The bike runs on 125 psi and burns kerosene. Performance is about 8mph sustained speed, 6 – 8mpg of water and about 60 – 70mpg of paraffin. The engine has run for 11 years – five years on the bike, and shows no sign of wearing out!


Canberra Timber and Working with Wood Show 2008

Posted by jerry on September 5th, 2008 — Posted in DIY, Journal, Technology, Woodwork

The Canberra Timber and Working with Wood Show is on again this weekend, and here is a preview 🙂

This exhibition of the latest woodworking equipment, demonstrations and stacks of timber is one of the must-see events if you are a woodworker – whether hobbyist or semi professional.

As you arrive, there are demonstrations of the Lucas saw mill, and the Swedex Logosol mini saw mill. This latter made short work of a large log using a chainsaw mounted in a frame that holds the saw horizontal for cutting slabs. The whole thing is adjustable for slab thickness and slope of the log. Very impressive for such a small mill.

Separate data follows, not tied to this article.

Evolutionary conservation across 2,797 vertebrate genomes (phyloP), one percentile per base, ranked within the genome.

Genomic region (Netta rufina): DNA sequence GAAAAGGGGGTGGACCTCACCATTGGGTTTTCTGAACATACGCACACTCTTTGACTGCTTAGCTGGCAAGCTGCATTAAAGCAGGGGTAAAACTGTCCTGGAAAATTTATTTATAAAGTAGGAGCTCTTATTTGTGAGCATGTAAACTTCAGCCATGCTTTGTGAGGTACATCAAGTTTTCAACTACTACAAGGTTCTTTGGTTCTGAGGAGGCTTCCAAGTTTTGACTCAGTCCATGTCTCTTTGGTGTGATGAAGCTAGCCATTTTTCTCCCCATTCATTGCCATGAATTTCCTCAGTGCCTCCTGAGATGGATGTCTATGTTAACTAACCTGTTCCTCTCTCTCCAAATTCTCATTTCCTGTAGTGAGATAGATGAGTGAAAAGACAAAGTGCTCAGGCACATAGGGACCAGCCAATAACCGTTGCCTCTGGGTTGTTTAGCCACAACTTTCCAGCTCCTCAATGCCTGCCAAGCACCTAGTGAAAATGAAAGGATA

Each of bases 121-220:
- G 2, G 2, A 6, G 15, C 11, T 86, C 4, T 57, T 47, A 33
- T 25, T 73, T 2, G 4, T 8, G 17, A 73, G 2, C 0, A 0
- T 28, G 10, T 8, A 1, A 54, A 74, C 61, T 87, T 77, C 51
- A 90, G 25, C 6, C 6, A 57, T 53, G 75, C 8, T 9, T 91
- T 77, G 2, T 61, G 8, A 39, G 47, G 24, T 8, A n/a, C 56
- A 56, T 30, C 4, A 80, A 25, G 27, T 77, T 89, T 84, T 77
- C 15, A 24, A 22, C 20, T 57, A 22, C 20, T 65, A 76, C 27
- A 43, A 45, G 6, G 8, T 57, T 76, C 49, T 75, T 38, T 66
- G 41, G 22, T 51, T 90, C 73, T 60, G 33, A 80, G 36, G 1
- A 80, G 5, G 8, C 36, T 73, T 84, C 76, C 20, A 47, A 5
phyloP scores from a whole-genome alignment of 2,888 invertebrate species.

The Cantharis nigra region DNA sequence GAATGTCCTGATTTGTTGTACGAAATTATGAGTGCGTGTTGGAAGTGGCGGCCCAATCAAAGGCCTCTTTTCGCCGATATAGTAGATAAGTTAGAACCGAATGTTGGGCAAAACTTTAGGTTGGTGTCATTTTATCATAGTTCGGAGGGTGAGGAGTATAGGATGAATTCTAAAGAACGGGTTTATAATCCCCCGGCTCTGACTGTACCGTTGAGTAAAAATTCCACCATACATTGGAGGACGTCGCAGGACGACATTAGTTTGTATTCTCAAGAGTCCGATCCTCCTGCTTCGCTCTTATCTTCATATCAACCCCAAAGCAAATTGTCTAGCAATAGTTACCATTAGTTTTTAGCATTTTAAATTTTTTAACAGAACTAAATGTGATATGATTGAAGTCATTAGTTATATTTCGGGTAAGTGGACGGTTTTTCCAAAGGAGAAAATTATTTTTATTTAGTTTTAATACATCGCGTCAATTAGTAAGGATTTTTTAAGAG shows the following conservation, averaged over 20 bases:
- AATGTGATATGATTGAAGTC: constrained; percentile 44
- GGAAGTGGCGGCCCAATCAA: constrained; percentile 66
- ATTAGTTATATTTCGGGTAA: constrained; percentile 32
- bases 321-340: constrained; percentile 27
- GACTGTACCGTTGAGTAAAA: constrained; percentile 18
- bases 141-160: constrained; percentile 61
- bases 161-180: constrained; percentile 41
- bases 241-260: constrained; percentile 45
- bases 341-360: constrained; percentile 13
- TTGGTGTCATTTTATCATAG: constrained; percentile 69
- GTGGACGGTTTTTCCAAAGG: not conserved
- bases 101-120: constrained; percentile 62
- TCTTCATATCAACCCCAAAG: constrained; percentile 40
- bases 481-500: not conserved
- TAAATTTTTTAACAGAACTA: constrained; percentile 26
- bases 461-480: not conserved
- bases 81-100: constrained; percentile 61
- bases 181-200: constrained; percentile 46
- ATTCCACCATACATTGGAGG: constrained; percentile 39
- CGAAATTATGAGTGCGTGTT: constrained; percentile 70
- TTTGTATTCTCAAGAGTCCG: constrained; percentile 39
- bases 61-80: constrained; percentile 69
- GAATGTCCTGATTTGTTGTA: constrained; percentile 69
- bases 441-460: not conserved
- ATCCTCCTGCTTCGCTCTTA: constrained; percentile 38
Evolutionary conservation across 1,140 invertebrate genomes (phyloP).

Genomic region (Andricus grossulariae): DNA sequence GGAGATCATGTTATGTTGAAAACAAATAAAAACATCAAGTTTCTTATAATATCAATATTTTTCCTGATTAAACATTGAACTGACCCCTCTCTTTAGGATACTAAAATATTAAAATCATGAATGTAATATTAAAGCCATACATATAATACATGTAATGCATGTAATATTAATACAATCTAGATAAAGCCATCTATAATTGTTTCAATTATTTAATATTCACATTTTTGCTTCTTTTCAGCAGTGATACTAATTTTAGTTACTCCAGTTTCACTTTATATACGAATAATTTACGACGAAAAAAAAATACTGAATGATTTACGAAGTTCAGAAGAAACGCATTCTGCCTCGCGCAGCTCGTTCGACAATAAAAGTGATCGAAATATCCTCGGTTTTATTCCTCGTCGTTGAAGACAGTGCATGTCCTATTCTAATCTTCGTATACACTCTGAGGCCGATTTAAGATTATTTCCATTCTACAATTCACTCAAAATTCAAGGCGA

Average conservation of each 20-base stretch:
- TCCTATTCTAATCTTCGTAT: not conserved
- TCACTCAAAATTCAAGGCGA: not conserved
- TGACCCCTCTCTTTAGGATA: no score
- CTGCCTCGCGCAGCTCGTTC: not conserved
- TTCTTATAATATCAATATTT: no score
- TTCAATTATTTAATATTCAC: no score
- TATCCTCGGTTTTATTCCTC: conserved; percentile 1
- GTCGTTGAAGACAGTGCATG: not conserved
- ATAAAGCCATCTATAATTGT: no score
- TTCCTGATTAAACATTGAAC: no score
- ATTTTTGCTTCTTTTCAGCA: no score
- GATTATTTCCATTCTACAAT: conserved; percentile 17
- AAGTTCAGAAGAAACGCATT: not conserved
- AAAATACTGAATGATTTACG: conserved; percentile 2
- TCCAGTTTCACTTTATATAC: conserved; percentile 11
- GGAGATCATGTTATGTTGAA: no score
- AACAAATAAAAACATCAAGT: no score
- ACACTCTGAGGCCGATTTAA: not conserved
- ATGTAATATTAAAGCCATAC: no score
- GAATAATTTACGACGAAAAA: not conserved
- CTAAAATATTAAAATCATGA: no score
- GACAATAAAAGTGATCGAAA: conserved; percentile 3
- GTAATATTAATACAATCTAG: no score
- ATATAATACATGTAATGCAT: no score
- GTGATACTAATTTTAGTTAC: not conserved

Logosol wood mill

Once inside I went in search of lumber – I have in mind to make a couple of musical instruments – another pochette fiddle and a travel mandolin. Trend Timbers was my first and primary stop as they had some lovely birdseye maple and rosewood. I also found blackwood, silkwood and purpleheart. But alas no spruce. It seems I have to go to Sydney for that, or order it on the internet. I also got the last piece of American sycamore in captivity in Canberra.

Trend Timbers

The guys there were very friendly and helpful – they even helped me carry my acquisitions to the parcel pick-up place. And I learned that Brazil is the only country to be named after a timber! Brazil wood was known before the country had a (Western) name.